“Increasing their pay … means that we need to retrench workers, which will put more pressure on grooms because there are less people to tend to the horses, and now they have to take on the work of those who have been retrenched,” he warned.

27 July 2018: Horse trainer Geoffrey Woodruff in his office at the horse stables in North Rand Training Centre in Randjesfontein near Midrand.

One groom told New Frame his pay was docked between R150 and R200 if he was five minutes late for his shift despite working long hours, overtime and on holidays. Woodruff refuted claims that workers do not get paid on weekends or public holidays, adding that they worked fewer hours than the legally stipulated maximum.

Since voicing their grievances to labour inspectors and trainers, as many as 40 grooms alleged to have been unfairly dismissed for a range of reasons, including “being too clever”. 

“They told us that the racecourse isn’t making money, but some [of us] are being dismissed for being politically affiliated and bringing politics to the racecourse. Others are dismissed for stupid things,” said another worker who did not want to be named.

Political sackings?

Daismond Daweti has been working at the racecourse for 18 years under famed trainer Mike de Kock. He said he was dismissed in June after allegedly being told he had brought the Economic Freedom Fighters (EFF) to the racecourse. Daweti was at the forefront of negotiations that took place in June between workers, the EFF and trainers. 

De Kock has vehemently denied this, blaming economic factors and a lack of return on investment for retrenching as many as 40 employees. He has also reduced the number of horses in his stable from 150 to 110.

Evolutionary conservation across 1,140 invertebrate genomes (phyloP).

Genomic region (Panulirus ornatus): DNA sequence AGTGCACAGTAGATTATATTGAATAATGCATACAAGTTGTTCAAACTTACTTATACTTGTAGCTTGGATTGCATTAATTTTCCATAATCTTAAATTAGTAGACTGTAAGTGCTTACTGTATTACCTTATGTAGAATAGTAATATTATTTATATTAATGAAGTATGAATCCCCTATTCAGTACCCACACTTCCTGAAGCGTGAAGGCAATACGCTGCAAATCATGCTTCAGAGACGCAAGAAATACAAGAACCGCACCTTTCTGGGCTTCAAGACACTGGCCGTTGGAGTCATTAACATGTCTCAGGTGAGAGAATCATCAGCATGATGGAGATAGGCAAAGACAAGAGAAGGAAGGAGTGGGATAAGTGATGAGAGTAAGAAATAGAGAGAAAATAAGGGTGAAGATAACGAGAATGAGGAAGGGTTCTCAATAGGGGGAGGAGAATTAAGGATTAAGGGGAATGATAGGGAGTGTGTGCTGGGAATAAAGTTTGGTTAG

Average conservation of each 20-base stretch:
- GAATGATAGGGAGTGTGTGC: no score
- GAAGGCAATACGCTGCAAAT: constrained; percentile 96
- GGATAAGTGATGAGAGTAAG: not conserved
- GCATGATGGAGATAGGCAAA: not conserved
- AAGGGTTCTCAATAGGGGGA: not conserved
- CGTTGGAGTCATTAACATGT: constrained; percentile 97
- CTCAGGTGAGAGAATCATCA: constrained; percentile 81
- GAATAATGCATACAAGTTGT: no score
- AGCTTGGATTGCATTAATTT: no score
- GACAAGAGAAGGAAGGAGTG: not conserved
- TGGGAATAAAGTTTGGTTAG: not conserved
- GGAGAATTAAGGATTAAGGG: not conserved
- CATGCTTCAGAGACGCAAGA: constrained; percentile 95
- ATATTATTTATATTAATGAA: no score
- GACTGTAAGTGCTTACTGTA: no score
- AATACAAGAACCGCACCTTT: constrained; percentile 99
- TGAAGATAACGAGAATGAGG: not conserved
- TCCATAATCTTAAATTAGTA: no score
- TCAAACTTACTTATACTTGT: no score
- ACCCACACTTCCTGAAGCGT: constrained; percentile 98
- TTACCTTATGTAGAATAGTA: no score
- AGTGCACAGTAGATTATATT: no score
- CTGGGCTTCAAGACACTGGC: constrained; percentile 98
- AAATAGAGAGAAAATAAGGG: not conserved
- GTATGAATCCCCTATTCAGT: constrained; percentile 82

De Kock said Daweti was retrenched with 15 others because he closed down a particular division of MF De Kock racing stables, adding that Daweti accepted his package and there was no dispute.

“I was making a loss. It was not sustainable all year around, and they [horses] are not actually generating any money, while the overheads are expensive, so I had to reduce my workforce,” said De Kock.

De Kock said the number of horses being bred in the country was decreasing, resulting in fewer horses to train. “As trainers, we have to have our workers happy because we need our horses happy, because if the horses don’t win, we don’t earn,” he said.

De Kock said the EFF had shed light on many groom issues that trainers had not picked up on or complied with before. “The EFF has done a good job in highlighting issues, but where they let themselves down and lost the moral high ground was by introducing violence and expecting things to happen overnight,” he said.

In June, TimesLive reported that the EFF came to the training centre and allegedly threatened staff and employees after a heated negotiation. Among its list of demands was medical attention for workers, workmen’s compensation, fair labour procedures, decent working hours, UIF, a salary increase from R2 200 to R4 000, and proper representation.

De Kock claimed the political party intimidated some staff members, came to negotiations with weapons, locked down the entire training centre, and burned objects at the gate.